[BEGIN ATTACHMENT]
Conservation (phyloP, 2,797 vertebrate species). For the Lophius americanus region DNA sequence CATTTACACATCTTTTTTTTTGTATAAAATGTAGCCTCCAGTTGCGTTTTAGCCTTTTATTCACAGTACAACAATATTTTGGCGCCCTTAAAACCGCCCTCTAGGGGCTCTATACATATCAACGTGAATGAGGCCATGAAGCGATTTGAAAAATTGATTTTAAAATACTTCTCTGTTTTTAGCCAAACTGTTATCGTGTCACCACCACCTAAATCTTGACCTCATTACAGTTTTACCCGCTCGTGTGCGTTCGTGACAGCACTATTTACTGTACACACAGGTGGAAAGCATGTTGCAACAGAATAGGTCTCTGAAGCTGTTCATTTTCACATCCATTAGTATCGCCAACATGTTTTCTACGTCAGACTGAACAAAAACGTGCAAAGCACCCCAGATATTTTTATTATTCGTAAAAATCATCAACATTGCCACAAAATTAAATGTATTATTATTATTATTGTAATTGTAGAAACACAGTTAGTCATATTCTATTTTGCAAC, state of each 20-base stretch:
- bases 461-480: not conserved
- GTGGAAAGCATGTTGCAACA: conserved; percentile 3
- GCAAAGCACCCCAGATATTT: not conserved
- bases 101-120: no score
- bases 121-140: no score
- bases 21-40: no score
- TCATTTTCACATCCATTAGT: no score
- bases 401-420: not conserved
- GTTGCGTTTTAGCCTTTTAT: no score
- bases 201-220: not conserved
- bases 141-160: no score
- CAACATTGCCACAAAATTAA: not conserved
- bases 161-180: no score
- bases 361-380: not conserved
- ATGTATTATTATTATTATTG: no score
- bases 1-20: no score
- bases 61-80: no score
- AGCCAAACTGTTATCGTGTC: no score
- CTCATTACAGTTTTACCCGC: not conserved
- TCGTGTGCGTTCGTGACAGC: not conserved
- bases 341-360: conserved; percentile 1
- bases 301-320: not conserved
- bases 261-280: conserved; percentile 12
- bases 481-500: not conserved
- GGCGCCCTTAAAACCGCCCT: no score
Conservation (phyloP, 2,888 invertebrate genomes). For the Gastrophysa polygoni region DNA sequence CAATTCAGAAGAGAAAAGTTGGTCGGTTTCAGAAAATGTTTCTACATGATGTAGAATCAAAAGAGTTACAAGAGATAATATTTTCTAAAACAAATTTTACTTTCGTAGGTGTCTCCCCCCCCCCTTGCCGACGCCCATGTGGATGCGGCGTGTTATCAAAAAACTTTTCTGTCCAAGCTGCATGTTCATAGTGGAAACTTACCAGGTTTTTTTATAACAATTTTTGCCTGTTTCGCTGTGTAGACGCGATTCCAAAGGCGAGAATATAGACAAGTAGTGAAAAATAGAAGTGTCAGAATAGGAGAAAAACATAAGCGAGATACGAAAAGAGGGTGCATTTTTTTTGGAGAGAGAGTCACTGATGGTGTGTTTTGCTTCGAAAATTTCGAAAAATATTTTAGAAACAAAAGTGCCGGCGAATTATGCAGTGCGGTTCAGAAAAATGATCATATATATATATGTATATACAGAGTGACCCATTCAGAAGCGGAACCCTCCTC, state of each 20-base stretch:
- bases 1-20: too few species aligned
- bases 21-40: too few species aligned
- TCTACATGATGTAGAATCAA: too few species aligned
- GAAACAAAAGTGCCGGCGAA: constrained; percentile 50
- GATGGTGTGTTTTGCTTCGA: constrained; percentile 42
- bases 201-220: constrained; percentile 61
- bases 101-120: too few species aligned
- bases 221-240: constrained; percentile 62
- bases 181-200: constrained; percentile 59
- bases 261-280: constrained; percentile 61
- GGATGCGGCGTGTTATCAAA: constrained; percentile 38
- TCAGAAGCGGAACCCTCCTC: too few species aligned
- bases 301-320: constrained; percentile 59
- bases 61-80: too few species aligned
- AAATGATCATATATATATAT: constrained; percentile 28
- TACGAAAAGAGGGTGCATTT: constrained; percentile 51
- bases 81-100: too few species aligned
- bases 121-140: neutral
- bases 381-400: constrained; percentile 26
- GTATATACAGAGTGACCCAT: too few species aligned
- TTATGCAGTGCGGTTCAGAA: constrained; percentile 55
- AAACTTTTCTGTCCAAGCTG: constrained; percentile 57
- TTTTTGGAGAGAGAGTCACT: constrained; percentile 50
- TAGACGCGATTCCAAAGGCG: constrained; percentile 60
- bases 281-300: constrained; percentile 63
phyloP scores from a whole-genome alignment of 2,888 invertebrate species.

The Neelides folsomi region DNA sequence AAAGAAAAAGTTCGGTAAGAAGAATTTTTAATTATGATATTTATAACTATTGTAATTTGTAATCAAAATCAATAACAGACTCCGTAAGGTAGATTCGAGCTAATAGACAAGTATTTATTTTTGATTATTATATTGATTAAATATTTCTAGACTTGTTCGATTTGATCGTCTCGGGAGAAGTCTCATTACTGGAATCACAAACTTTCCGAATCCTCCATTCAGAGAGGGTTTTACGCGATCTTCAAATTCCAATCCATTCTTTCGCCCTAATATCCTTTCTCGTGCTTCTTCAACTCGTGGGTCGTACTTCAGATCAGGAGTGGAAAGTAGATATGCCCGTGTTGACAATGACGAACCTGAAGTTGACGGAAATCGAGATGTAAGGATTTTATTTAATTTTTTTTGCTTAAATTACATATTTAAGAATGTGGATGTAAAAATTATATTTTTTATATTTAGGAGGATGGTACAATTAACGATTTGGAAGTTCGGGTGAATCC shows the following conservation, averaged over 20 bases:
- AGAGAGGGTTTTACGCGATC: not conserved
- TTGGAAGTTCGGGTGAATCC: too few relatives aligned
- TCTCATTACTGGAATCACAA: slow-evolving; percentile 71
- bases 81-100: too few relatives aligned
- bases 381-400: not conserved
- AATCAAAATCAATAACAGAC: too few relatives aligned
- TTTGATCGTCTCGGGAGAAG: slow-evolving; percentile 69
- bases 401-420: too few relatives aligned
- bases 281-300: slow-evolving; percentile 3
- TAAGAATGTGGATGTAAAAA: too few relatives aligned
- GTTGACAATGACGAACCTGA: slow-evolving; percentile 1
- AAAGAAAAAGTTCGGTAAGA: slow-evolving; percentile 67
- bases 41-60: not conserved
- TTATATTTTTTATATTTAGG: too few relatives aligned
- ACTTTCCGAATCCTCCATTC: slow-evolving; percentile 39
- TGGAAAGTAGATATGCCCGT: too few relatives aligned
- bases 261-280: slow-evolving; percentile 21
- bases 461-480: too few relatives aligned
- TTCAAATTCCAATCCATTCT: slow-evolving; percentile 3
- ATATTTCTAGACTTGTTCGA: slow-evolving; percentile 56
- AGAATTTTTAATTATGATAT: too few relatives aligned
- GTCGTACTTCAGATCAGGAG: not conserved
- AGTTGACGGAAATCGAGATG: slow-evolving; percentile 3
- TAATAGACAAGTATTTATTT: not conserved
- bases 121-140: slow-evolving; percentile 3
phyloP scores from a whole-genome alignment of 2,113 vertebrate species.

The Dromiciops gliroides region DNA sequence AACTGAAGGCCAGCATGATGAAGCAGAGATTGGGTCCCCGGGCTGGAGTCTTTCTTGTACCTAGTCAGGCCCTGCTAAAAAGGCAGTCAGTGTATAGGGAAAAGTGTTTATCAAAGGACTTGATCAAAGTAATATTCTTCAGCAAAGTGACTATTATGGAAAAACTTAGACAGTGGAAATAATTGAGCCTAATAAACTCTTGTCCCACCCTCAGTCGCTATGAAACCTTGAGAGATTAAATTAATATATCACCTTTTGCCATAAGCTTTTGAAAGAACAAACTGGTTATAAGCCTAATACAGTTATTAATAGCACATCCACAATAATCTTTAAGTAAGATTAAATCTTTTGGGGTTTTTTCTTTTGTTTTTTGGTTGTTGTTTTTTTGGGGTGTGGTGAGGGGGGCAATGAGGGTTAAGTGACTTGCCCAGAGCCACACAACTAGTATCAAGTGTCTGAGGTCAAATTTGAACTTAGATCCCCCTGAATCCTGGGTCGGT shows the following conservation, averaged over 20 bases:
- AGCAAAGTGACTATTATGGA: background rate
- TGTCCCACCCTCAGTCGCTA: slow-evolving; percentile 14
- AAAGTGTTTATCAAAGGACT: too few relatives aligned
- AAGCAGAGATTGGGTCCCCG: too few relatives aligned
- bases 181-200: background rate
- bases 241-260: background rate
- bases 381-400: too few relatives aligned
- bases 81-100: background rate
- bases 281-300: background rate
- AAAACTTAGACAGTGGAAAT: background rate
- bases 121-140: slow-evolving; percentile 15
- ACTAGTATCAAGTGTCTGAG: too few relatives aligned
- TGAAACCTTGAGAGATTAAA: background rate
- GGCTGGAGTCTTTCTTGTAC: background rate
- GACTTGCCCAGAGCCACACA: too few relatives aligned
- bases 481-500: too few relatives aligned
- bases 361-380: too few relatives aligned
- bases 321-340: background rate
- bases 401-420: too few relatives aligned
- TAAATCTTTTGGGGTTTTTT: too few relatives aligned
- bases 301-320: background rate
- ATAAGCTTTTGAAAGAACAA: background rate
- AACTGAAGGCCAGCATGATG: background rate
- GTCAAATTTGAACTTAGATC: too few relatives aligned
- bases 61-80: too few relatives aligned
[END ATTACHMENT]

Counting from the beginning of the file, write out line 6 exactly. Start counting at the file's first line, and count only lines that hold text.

- bases 121-140: no score